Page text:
The Magistrate's Blog (2005-2012)

This blog has migrated to www.magistratesblog.blogspot.co.uk This blog is anonymous, and Bystander's views are his and his alone. Where his views differ from the letter of the law, he will enforce the letter of the law because that is what he has sworn to do. If you think that you can identify a particular case from one of the posts you are wrong. Enough facts are changed to preserve the truth of the tale but to disguise its exact source.

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Location: Near London, United Kingdom

The blog is written by a retired JP, with over 30 years' experience on the Bench.

Wednesday, March 21, 2007


I am grateful to one of our respected professional contributors for sending me the Coffill judgment. I have edited it, but if anyone wants the full version just email me.

Crown copyright©

1. On 1st July 2005 the victim, Daniel Coffill, who was an off duty police officer, went to a nightclub in Bromley and met three friends. They decided to go to another club and in order to do so went across the road to the car of one of the friends, a Miss Claire Dicker. As they got into the car the appellant, Turner, approached them and asked them for a light. Mr Coffill, who was in the front passenger seat, said he did not have a light. Turner then asked Claire Dicker, the driver, and she said she did not have a light. Turner called her "a liar" and Mr Coffill "a wanker". The appellant, Samuels, was standing a short distance away. Words were exchanged and as the car drove away Mr Samuels spat at them, hitting the car. Mr Coffill said he was not going to tolderate it. He got out of the vehicle, which had only moved a short way down the road in order to remonstrate. Miss Dicker tried to stop him.
2. The women there did not see the actual assault. One of them saw Mr Coffill go up to the appellants and saw that they closed in on him. The next thing the women saw was Mr Coffill on the ground and the two appellants running off. There was blood all around his head. Miss Pagonis, one of the friends, then telephoned for an ambulance and a tape of that call was played to the jury.
3. Mr Coffill was taken to hospital with severe head injuries and moved to Intensive Care. He had sustained significant injury to his skull and brain and at the time of the trial was in a vegetative state, requiring 24-hour care with little hope of recovery.
4. CCTV caught the two appellants as they ran from the scene. The appellants caught a bus nearby, and CCTV from the bus itself showed the appellants to be animated and happy.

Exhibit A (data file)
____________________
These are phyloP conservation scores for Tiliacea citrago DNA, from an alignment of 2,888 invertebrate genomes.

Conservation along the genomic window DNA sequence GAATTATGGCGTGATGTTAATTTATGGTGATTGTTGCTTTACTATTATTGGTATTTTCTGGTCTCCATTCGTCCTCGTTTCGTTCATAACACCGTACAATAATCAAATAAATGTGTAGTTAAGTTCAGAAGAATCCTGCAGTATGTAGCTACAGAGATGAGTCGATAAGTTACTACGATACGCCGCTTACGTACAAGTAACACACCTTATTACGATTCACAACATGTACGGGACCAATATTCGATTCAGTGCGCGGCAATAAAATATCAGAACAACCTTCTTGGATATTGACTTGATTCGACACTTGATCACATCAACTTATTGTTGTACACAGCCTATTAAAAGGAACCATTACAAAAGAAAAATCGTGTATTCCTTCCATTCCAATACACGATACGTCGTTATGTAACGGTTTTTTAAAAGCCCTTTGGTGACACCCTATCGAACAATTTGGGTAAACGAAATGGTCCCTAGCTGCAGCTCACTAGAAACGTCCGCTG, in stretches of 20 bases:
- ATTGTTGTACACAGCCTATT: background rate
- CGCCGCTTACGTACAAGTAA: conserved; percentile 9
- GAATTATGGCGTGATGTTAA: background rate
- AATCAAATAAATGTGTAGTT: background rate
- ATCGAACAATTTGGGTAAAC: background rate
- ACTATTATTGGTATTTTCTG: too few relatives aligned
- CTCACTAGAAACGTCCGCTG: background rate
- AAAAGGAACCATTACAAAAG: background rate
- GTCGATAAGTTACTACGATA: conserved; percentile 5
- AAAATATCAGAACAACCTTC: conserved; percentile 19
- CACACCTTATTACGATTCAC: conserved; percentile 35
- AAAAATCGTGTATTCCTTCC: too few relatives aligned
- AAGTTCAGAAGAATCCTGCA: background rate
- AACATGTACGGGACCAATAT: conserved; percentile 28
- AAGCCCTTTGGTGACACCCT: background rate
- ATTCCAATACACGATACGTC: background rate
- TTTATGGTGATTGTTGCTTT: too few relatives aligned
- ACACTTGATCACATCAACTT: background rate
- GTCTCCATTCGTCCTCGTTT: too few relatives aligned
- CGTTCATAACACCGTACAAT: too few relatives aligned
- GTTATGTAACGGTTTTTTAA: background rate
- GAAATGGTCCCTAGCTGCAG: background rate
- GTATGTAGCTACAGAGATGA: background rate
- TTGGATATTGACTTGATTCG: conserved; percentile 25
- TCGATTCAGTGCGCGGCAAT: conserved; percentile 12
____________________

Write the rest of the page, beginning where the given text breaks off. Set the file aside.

5. The bus driver described the appellants as being out of breath and smelling of cannabis. They approached a youth in the bus and the bus driver watched them in the mirror. He heard Mr Turner say that he had asked a man for a light and they had beaten him up. He saw Mr Turner punch his fist into his hand and heard him say: "I hit him and then he went down." He also heard Mr Samuels say that he had hurt his foot when he kicked the man and words to the effect that his foot was "fucked". As the bus turned into Widmore Road where this incident took place, the driver saw both appellants duck down and heard Mr Turner say that the man was still down.
6. A passenger also recalled the appellants boarding the bus and he described them as loud and jumping about. One of them had remarked about the way the man had fallen and how funny it was.
7. In interview Mr Turner said he met Mr Samuels at 11.15. They had begged a cigarette and asked for a light. He said that Mr Coffill appeared to be drunk and got out of the car saying: "I'm not having that." He ran towards Mr Samuels and Mr Turner had thrown a punch feeling intimidated. The man fell down and struck his head and they went off and boarded a bus. He denied Mr Samuels had assaulted Mr Coffill either.
8. Mr Samuels was interviewed and he said that Mr Turner had approached the man and the three women asking for a light. The man said he had a light but refused to give it. Mr Samuels had told Mr Turner to spit at the man, but had not done so. Mr Samuels then spat at the car as it drove off. The man had got out and gone to run towards him. As he approached it was Mr Turner who punched the man once, causing him to fall to the ground. They run off. He denied kicking the man or saying that he had done so.
9. He was cross-examined and accepted that Mr Coffill's blood alcohol level would have meant that his reflexes would not have been effective and he would have fallen backwards and hit his head on the ground forcibly. But he repeated that at least two further blows to the head were required to cause the head injuries in addition to those caused by the initial punch and the falling to the ground. Both of these blows would have been whilst Mr Coffill was on the ground. They were consistent with hard or forceful kicks at least one, more likely two.
10. Dealing with the antecedents of these two young men, Mr Turner was born on 24th April 1989 and he was 17. He has a few findings of guilt against him but none for violence. Mr Samuels was born on 19th August 1988. He is 18. He had previous findings of guilt, including one of possession of an offensive weapon for which he received a community punishment and rehabilitation order. Neither appellant had been in custody previously.

11. Pre-sentence reports were in front of the court. Mr Turner was assessed as presenting a low risk of physical harm to the public but a medium risk of re-offending. Mr Samuels was assessed as presenting a medium to high risk of re-offending and a high risk to members of the public.
12. Dealing with sentence the judge noted that nothing could change what had happened as a result of the appellant's actions, not even remorse. From what the judge had seen in the trial, he doubted that much remorse had been shown by these two young men.